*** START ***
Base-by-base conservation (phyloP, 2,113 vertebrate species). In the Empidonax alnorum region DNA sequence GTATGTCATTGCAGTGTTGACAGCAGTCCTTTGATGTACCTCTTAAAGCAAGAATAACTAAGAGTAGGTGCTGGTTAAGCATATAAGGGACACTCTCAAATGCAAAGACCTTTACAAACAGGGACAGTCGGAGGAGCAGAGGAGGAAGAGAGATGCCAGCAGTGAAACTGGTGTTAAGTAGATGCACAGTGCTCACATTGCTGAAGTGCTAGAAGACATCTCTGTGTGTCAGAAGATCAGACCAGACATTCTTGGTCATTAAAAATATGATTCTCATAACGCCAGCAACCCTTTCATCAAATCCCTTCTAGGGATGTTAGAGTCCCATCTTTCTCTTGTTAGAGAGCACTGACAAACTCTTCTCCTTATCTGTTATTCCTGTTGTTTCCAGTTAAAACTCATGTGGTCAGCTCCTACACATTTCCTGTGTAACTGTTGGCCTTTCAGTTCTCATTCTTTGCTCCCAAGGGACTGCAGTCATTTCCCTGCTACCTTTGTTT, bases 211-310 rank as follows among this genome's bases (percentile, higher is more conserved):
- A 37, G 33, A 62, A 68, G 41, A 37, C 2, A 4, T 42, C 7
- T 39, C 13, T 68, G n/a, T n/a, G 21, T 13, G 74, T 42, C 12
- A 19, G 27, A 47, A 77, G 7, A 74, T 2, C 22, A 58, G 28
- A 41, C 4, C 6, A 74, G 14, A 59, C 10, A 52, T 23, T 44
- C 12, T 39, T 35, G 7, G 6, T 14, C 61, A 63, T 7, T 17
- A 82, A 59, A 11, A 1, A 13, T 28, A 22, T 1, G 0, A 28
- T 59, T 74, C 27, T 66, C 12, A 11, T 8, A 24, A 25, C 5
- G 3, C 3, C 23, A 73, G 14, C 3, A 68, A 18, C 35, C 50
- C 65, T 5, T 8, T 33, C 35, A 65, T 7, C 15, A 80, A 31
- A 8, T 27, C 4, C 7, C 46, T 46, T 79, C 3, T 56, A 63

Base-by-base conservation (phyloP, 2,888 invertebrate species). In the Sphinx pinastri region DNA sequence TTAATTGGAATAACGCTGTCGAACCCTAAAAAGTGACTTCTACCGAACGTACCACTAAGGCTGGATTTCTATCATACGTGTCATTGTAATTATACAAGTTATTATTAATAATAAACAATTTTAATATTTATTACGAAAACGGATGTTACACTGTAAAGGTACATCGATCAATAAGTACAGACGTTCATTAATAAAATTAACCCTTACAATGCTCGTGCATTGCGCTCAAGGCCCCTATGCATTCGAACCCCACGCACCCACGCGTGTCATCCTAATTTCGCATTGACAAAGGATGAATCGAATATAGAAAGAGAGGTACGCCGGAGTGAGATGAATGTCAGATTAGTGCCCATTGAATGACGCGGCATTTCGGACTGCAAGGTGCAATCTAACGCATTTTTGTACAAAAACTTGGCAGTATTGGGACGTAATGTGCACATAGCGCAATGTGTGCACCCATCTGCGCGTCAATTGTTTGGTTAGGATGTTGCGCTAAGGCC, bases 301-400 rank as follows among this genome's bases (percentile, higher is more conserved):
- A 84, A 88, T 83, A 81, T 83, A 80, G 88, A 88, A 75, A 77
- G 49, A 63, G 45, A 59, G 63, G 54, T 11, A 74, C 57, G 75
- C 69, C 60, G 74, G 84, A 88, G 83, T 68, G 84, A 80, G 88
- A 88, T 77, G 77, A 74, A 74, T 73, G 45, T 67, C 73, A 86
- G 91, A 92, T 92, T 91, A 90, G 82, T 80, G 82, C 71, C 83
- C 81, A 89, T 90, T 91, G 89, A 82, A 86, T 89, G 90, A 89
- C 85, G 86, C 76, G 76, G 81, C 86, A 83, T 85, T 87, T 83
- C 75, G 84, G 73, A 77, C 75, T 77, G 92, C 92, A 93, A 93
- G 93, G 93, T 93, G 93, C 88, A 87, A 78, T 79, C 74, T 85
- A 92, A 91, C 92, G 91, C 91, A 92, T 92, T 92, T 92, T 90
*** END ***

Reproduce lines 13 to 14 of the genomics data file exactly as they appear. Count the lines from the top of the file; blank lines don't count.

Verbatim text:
- A 84, A 88, T 83, A 81, T 83, A 80, G 88, A 88, A 75, A 77
- G 49, A 63, G 45, A 59, G 63, G 54, T 11, A 74, C 57, G 75